How the ACA affects U

Almost all Americans are required to have health insurance by March 31, 2014.

by Tyler Gieseke

Although the Affordable Care Act will affect the University of Minnesota’s students and employees and many Americans in years to come, some may not understand the law’s provisions and impact.

The Minnesota Daily has compiled a breakdown of key changes for University students, faculty and staff.



Student Health Benefit Plan changes:

•   Cost increase of 5 percent

•   Full contraceptive coverage

•   Full preventative care coverage

•   Elimination of $3 million lifetime cap

•   Dependents can stay on plan until age 26

•   No annual maximum on prescriptions


In response to the ACA, the University’s Student Health Benefit Plan is charging students more and increasing its benefits this fall.

The Office of Student Health Benefits is raising the cost of health care for students by about 5 percent. In exchange, the program is offering more benefits that the ACA also does, like eliminating a lifetime cap on coverage.

Students have mixed reactions to the changes. Some say the extra cost is worth more coverage, while others who seldom seek health care say the changes are unnecessary.

Under the ACA, young people will be able to stay on their parents’ health care plans until age 26.

In Minnesota, children could already remain on their parents’ plan until age 25, but the ACA now extends that age to 26, even for young adults who are married or not financially dependent on their parents.

But the family plan option might not be available forever, University finance professor Steve Parente said.

Because the age extension could make these plans more costly to provide, “the idea of having family coverage might become less interesting” to employers, he said.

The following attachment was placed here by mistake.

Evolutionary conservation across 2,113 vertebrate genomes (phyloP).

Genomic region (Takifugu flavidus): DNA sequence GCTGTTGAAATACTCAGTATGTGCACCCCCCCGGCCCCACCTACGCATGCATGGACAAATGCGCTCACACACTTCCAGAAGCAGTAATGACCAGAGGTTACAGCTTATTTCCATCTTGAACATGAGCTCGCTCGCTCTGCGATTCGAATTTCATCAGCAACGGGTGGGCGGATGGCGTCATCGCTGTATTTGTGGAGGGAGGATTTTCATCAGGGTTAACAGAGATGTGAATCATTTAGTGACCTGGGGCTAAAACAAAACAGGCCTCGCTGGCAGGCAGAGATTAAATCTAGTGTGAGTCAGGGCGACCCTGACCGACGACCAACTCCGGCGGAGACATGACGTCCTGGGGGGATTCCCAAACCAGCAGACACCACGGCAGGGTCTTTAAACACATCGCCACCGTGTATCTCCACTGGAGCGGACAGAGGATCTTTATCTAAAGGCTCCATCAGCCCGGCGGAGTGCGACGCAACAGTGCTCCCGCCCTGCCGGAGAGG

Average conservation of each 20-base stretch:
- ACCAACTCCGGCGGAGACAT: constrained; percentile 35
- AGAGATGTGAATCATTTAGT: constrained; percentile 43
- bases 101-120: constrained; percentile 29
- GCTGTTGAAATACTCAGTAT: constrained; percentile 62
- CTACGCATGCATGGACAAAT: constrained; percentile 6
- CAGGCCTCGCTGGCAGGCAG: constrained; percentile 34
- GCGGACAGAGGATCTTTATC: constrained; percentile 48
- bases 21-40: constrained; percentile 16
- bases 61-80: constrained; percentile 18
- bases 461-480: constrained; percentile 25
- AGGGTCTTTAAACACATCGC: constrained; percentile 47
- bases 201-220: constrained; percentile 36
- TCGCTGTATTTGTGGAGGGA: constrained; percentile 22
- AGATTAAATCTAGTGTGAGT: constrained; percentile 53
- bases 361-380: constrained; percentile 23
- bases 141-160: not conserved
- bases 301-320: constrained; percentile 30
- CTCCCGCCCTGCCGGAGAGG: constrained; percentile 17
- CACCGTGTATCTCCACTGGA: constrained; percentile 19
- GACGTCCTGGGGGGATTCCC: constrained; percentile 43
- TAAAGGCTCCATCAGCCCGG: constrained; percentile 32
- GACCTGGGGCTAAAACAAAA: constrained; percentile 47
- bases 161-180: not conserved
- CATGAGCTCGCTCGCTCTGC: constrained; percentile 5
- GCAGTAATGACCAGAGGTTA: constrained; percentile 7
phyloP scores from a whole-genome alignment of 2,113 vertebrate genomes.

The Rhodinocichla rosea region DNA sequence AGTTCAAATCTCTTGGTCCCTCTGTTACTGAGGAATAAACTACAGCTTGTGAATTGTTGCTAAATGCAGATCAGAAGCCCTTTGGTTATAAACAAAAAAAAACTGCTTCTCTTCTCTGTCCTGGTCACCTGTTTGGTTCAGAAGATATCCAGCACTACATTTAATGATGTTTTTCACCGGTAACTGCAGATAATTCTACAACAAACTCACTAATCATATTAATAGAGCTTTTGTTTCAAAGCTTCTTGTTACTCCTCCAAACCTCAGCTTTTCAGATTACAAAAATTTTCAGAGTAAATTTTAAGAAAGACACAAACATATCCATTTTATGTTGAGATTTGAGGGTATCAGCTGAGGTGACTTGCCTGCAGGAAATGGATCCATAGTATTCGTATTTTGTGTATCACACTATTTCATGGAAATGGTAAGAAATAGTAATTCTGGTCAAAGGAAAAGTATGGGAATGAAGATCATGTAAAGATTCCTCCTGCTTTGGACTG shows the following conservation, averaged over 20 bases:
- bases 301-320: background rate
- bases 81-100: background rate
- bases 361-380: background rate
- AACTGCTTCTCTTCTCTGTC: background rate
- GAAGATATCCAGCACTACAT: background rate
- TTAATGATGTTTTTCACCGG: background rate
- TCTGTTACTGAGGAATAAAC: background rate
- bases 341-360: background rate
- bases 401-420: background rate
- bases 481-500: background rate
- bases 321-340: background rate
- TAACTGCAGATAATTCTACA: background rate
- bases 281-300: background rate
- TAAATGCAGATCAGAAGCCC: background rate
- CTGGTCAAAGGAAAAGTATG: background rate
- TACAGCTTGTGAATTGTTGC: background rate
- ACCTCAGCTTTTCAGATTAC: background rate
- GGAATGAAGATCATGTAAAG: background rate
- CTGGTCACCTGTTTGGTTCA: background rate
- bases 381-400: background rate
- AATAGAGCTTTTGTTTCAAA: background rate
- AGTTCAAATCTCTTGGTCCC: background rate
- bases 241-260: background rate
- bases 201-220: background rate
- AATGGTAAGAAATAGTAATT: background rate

Parente said companies might stop offering a family plan, making the requirement for children to be covered up to age 26 a moot point.


Individual health care mandate

Individual changes:

•   Provide proof of health insurance on taxes

•   Penalty for not having health insurance increases over time


When Americans begin preparing their 2014 taxes, they’ll need to do something they haven’t done before — prove they have health insurance.

Almost all Americans will have to fill out an extra tax form showing they were insured during 2014, Blewett said.

If they can’t provide proof of insurance, they’ll be charged a penalty fee.

The charge will increase each year. At a minimum, those who don’t purchase health insurance will have to pay $95 if they didn’t have coverage in 2014, $325 the next year and $695 in subsequent years.


University and employees

UPlan changes:

•   Increased primary and specialty care copays

•   New deductible on non-copay care

•   Merged family cost plans

•   Increased annual out-of-pocket limit for Medica Health Savings Account Plan


Beginning in 2018, the ACA will impose an excise tax on health insurance providers who offer a “high value” plan — plans that have low costs but substantial benefits — like the University’s UPlan.

That way, there’s an incentive for providers to make enrollees pay more and not overuse the plan, health policy professor Lynn Blewett said.